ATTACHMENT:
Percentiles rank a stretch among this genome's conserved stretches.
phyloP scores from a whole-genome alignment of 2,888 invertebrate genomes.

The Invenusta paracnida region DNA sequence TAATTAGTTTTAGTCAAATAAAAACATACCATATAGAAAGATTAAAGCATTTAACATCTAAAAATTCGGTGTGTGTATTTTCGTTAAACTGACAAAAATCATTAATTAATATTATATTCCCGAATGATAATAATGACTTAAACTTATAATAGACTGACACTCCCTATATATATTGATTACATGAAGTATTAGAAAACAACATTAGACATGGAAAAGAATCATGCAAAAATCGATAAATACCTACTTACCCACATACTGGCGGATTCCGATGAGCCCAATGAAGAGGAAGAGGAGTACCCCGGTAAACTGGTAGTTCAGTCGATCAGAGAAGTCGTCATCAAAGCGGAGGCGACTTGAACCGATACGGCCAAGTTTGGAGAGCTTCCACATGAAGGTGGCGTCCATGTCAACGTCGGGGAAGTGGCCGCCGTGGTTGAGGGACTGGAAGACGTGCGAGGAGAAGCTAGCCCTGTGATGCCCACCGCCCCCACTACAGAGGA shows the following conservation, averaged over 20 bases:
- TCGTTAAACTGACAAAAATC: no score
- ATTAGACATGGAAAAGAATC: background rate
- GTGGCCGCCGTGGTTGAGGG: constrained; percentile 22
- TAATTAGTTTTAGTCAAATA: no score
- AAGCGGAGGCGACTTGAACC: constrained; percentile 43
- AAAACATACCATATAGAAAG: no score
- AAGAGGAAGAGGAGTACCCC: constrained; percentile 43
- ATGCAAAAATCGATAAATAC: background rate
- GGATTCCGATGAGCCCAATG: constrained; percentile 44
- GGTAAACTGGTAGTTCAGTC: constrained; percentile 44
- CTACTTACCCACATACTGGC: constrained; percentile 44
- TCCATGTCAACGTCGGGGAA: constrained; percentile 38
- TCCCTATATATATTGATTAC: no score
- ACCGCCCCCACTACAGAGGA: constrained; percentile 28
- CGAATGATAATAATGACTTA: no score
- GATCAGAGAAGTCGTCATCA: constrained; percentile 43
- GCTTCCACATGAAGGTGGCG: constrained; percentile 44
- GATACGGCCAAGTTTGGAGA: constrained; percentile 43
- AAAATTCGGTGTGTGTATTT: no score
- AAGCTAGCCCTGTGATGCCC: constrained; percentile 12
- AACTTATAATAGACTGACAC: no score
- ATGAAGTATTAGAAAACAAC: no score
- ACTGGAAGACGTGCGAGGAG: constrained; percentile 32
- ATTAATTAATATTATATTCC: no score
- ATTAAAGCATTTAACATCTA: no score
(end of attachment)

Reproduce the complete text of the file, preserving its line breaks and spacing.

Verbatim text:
Percentiles rank a stretch among this genome's conserved stretches.
phyloP scores from a whole-genome alignment of 2,888 invertebrate genomes.

The Invenusta paracnida region DNA sequence TAATTAGTTTTAGTCAAATAAAAACATACCATATAGAAAGATTAAAGCATTTAACATCTAAAAATTCGGTGTGTGTATTTTCGTTAAACTGACAAAAATCATTAATTAATATTATATTCCCGAATGATAATAATGACTTAAACTTATAATAGACTGACACTCCCTATATATATTGATTACATGAAGTATTAGAAAACAACATTAGACATGGAAAAGAATCATGCAAAAATCGATAAATACCTACTTACCCACATACTGGCGGATTCCGATGAGCCCAATGAAGAGGAAGAGGAGTACCCCGGTAAACTGGTAGTTCAGTCGATCAGAGAAGTCGTCATCAAAGCGGAGGCGACTTGAACCGATACGGCCAAGTTTGGAGAGCTTCCACATGAAGGTGGCGTCCATGTCAACGTCGGGGAAGTGGCCGCCGTGGTTGAGGGACTGGAAGACGTGCGAGGAGAAGCTAGCCCTGTGATGCCCACCGCCCCCACTACAGAGGA shows the following conservation, averaged over 20 bases:
- TCGTTAAACTGACAAAAATC: no score
- ATTAGACATGGAAAAGAATC: background rate
- GTGGCCGCCGTGGTTGAGGG: constrained; percentile 22
- TAATTAGTTTTAGTCAAATA: no score
- AAGCGGAGGCGACTTGAACC: constrained; percentile 43
- AAAACATACCATATAGAAAG: no score
- AAGAGGAAGAGGAGTACCCC: constrained; percentile 43
- ATGCAAAAATCGATAAATAC: background rate
- GGATTCCGATGAGCCCAATG: constrained; percentile 44
- GGTAAACTGGTAGTTCAGTC: constrained; percentile 44
- CTACTTACCCACATACTGGC: constrained; percentile 44
- TCCATGTCAACGTCGGGGAA: constrained; percentile 38
- TCCCTATATATATTGATTAC: no score
- ACCGCCCCCACTACAGAGGA: constrained; percentile 28
- CGAATGATAATAATGACTTA: no score
- GATCAGAGAAGTCGTCATCA: constrained; percentile 43
- GCTTCCACATGAAGGTGGCG: constrained; percentile 44
- GATACGGCCAAGTTTGGAGA: constrained; percentile 43
- AAAATTCGGTGTGTGTATTT: no score
- AAGCTAGCCCTGTGATGCCC: constrained; percentile 12
- AACTTATAATAGACTGACAC: no score
- ATGAAGTATTAGAAAACAAC: no score
- ACTGGAAGACGTGCGAGGAG: constrained; percentile 32
- ATTAATTAATATTATATTCC: no score
- ATTAAAGCATTTAACATCTA: no score